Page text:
Trakehner History

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Pfreefall, owned and ridden by Dawn Petraltis winner of 2021 All-Breeds Award in Second Level Musical Freestyle for the American Trakehner Association.

By Amber Wiseman

Renowned for its floating trot, the Trakehner is one of the lightest & most refined warmbloods. We are celebrating this breed as our March Breed of the Month on #YourDressage! Here are a few things you may not know about this breed.

Dressage riders who choose Trakehners as their mounts are eligible for special awards through the Adequan®/USDF All Breeds Awards program – the American Trakehner Association and the Trakehner Association of North America (TANA) are both participating organizations.

The Trakehner breed is one of the oldest European breeds, tracing back 400 years, and correctly being called “the East Prussian Warmblood Horse of Trakehner Origin”, based on the local “Schwaike”. The Trakehner breed evolved from selective breeding by King Friedrich Wilhelm I of Prussia in the early 18th century when he dedicated himself to developing a new cavalry mount for the Prussian army – one with more endurance and speed than previous war horses. From here, select English Thoroughbreds and Arabian stallions were added to the breed – which is still governed by the West German Trakehner Verband.

The early 20th century saw the Trakehner become a highly successful competition horse, with Trakehners medaling in multiple events in the 1924, 1928, and 1936 Olympics, the 1936 Prix des Nations, and nine Great Pardubice Steeplechases between 1921 and 1936.

The breed was almost wiped out by the end of World War II, and a decade was spent trying to revive it – a population which had been 80,000 strong had been decimated to a mere few hundred. Spearheading the attempt at revival was the newly formed West German Association of Breeders and Friends of the Warmblood Horse of Trakehner Origin (the Trakehner Verband).

Trakehner stallions have influenced several highly sought after performance horse bloodlines, including Abglanz (resulting in the dam line of the De Niro Hanoverian line) and Condus (sire of Westphalian stallion Chrysos). Trakehner stallion approval is the strictest of any in Germany, drawing spectators and buyers from around the world. Only about 20-25 of the colts inspected each year are approved, but approval is not indefinite – over the following two years, the approved young stallions are re-evaluated and their breeding license may be revoked for a myriad of reasons. This licensing method ensures only the best of the breed are passing their genes on and maintaining the breed’s integrity. Broodmares must also be evaluated before entering the studbook.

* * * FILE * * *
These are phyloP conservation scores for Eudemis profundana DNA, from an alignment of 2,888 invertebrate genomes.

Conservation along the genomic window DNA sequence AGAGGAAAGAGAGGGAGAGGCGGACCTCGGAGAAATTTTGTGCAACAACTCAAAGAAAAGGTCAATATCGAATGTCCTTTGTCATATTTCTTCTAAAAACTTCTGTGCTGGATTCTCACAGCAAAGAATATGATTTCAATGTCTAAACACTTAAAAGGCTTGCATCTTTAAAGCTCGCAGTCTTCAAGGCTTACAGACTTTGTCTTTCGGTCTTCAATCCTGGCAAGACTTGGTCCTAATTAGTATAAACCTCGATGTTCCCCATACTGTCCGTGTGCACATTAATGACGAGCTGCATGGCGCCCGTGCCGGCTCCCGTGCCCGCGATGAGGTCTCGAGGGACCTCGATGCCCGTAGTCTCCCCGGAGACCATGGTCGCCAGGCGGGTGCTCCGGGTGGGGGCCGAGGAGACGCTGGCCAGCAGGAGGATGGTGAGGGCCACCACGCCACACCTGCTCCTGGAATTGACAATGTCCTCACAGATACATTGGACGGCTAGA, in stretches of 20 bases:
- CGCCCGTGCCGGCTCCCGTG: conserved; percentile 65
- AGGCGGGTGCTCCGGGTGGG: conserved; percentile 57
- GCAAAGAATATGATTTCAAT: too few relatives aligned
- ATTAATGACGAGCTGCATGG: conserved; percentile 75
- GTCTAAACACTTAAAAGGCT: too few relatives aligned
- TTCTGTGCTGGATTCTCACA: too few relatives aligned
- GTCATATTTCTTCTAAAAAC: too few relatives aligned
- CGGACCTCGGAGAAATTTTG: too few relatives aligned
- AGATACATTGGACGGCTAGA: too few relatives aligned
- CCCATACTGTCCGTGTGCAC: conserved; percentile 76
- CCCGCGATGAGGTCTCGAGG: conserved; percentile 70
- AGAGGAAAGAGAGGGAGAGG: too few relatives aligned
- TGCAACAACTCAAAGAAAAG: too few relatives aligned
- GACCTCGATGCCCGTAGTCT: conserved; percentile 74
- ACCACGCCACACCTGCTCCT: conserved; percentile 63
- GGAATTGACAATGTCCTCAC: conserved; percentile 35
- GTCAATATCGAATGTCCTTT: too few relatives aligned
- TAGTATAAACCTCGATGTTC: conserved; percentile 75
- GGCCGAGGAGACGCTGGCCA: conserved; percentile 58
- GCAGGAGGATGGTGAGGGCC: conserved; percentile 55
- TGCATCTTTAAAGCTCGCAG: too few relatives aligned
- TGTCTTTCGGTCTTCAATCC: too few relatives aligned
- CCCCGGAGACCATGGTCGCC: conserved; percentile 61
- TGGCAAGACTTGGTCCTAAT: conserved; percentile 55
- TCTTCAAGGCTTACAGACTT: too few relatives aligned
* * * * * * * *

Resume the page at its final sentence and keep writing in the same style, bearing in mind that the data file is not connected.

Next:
Due to the very strict breeding approval, the Trakehner breed is easily recognized. The studbook looks for a striking, elegant presence, a refined head with a broad forehead and smallish muzzle, a large solid rectangular-framed body with deep sloping shoulder and short cannon bones, large powerful hindquarters, and broad solid hocks. Heights range from 15.3 to 16.2 hands for stallions and 15.1-16.1 hands for mares. Trakehner lines are notated through the naming practice of giving the foal a name which begins with the first letter of the dam’s name.

There are two Trakehner studbook inspections held annually in the United States by the American Trakehner Association – one in California and one east of the Mississippi – where breeding stock is held to a similar standard as the German inspected studbook entries to continue to preserve this majestic breed.

The official Trakehner Verband brand is a double moose antler, while the American Trakehner Association has been granted use of the double moose antler brand with a mark underneath it to identify North American foaled horses.

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